Another housing bubble or simply supply and demand….

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NAR just  released its housing report for Q4 2013 and I found some great information from the KCM blog regarding national and regional numbers.  If you ever watch talking heads on CNBC or any of the other presumed experts, your head is probably spinning  because everyone has a different take and every new report adds to the general chaos of data an numbers. But when I saw the numbers, the picture became a good deal clearer.

Overall, the news looked more like everything was status-quo with a 0.8% increase in sales  volume overall over Q4 2012.  However, one truth that never changes is that real estate is a LOCAL business.  When broken up by region the picture becomes a lot clearer.  The chart below divides sales volume and sales prices by region:

Home Sales Price vs Sales Volume -SMALL

For those who watch the market, this makes a great deal of sense.  To me its a sign that the market is actually a healthy one.  In 2012 the west coast was on fire triggering worries of a new housing “bubble”.  In fact was reassuring to see the drop off in volume because its an indication that the market is not overheating.  The west coast is just taking a breather after a major run-up in volume and prices.   The midwest and south showed moderate increases in volume which correspond to moderate price increases which are probably due to simple supply and demand.    The northeast now appears to be on a tear, but let’s not forget that it has been in the doldrums for years. When markets turn around, they tend to turn rather quickly, so this makes perfect sense. Volume is up 7.1% but prices have only risen 5.5%.

What does this mean for home buyers in New York?

What does this mean for a home buyer in the Westchester NY area? The location is very desirable since mid-town Manhattan is just a train ride away.  So you are dealing with a market that many find desirable. This means that there will be competition from other buyers and that prices are likely to increase.  This is a natural response to pent-up demand.  If you snooze in this market, you are liable to lose because prices are headed up.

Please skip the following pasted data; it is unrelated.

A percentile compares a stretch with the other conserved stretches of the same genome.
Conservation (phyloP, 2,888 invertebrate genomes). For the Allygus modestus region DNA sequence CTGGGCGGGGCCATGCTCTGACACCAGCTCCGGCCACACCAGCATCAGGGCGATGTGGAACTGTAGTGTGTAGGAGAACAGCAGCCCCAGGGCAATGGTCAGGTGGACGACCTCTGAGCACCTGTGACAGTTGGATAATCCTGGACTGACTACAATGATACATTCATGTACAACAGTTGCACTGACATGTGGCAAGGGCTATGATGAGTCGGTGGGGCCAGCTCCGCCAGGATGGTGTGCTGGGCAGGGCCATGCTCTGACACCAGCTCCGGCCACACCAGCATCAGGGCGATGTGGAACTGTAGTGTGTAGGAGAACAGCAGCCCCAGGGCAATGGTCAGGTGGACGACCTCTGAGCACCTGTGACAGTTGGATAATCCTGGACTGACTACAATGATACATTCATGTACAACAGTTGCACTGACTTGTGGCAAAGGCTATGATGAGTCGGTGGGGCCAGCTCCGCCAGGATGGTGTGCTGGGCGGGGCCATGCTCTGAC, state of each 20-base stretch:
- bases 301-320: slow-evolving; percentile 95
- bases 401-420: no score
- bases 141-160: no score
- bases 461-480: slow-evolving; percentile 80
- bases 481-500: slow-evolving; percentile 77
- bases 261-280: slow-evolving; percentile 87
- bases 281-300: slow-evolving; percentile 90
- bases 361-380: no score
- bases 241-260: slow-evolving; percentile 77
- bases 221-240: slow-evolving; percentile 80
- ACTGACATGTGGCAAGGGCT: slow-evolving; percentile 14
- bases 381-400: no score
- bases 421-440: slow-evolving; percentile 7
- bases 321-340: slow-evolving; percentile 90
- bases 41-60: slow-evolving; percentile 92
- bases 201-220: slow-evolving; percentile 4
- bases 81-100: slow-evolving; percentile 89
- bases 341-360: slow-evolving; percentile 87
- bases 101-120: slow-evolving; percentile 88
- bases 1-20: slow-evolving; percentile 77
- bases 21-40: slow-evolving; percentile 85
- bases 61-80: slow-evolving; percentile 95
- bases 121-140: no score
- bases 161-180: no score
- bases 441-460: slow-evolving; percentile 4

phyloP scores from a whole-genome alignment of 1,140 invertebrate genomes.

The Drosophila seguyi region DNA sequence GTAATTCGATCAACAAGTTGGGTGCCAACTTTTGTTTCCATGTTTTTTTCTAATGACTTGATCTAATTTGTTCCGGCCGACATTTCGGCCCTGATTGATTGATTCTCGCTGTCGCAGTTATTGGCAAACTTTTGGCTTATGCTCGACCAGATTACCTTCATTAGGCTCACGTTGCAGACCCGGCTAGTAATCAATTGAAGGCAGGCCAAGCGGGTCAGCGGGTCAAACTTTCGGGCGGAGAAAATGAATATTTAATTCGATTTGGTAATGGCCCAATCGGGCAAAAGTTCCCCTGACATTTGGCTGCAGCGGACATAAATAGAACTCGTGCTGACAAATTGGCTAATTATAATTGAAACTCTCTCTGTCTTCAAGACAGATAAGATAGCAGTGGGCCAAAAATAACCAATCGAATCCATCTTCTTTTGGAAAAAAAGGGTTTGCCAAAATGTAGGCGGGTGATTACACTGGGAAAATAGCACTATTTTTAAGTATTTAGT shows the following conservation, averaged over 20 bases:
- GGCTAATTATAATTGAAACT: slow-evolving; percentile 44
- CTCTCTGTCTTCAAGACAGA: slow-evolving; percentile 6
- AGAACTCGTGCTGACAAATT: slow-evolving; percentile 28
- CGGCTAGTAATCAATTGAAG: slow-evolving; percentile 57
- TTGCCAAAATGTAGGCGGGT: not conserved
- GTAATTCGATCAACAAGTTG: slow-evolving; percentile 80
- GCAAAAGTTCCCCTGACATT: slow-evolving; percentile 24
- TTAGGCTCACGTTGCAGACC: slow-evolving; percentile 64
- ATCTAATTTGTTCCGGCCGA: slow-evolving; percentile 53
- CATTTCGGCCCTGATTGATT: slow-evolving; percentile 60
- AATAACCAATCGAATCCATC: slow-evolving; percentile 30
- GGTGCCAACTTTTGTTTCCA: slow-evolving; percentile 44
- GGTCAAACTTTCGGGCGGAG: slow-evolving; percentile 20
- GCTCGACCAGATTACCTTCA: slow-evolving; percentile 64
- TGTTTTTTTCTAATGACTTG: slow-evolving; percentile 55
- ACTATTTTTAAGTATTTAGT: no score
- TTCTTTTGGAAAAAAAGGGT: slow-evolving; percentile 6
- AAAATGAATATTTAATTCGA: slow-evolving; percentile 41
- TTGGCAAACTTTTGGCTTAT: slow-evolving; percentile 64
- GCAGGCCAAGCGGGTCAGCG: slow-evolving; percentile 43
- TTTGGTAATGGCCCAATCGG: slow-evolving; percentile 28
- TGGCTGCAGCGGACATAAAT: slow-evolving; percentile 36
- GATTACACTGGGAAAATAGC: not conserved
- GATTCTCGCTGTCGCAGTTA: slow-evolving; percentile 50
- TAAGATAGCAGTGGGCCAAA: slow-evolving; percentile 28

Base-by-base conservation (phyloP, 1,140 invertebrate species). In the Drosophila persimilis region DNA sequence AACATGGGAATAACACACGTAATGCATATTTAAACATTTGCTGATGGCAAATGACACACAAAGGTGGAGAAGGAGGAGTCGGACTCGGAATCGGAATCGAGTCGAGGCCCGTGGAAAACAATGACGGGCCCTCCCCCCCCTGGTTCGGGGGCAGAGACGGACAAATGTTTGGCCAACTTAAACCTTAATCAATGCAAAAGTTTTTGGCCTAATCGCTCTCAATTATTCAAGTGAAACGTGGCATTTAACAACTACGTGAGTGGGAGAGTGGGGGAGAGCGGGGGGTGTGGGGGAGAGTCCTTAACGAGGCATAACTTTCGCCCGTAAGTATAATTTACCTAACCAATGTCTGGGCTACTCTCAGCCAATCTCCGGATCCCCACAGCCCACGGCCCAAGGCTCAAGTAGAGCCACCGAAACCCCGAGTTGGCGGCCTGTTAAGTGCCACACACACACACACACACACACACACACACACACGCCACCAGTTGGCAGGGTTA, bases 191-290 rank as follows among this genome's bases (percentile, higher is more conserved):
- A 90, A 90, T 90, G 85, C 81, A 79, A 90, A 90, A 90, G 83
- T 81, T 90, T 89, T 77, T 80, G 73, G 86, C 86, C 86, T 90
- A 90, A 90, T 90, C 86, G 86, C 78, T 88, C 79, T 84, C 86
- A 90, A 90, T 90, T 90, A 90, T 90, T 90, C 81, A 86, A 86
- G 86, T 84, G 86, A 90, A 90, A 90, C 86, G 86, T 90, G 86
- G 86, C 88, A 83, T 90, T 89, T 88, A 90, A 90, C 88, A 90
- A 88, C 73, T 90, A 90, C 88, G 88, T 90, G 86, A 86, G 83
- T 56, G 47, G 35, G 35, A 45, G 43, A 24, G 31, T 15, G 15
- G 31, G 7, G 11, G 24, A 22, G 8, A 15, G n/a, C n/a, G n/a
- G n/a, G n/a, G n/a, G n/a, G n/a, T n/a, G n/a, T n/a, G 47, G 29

The days of wearing down a seller by lowballing are gone.  You will not be able to steal a home for under market.  Even in the case of short sales, banks are demanding market value.  But home values are still well off their highs, so even though you will pay market value, you will be able to enter the market at a time when there is room for steady growth in value.

What does this mean for home sellers in New York?

For home sellers, once again real estate is a really local business.  Areas where prices have more or less recovered from their lows will continue to see moderate price changes.  Big jumps just don’t seem as likely to me personally.  There are enough areas that haven’t gained enough ground and they need to “catch up”.  But areas where the market has lagged, will probably start to see price increases.    Prices won’t be back to 2006 levels, but it looks like ground will be gained for many homeowners.  Inventories are still tight. So it is a sellers market.  The issue here is that no one will overpay for a house like they were willing to do before the market correction. Be proactive, be reasonable and you will do well.

Its rare to see things as more or less a win-win for both sides of the housing market.  But this is a good market for the northeast.  People should take advantage of it.

© 2014 – Ruthmarie G. Hicks – – All rights reserved.


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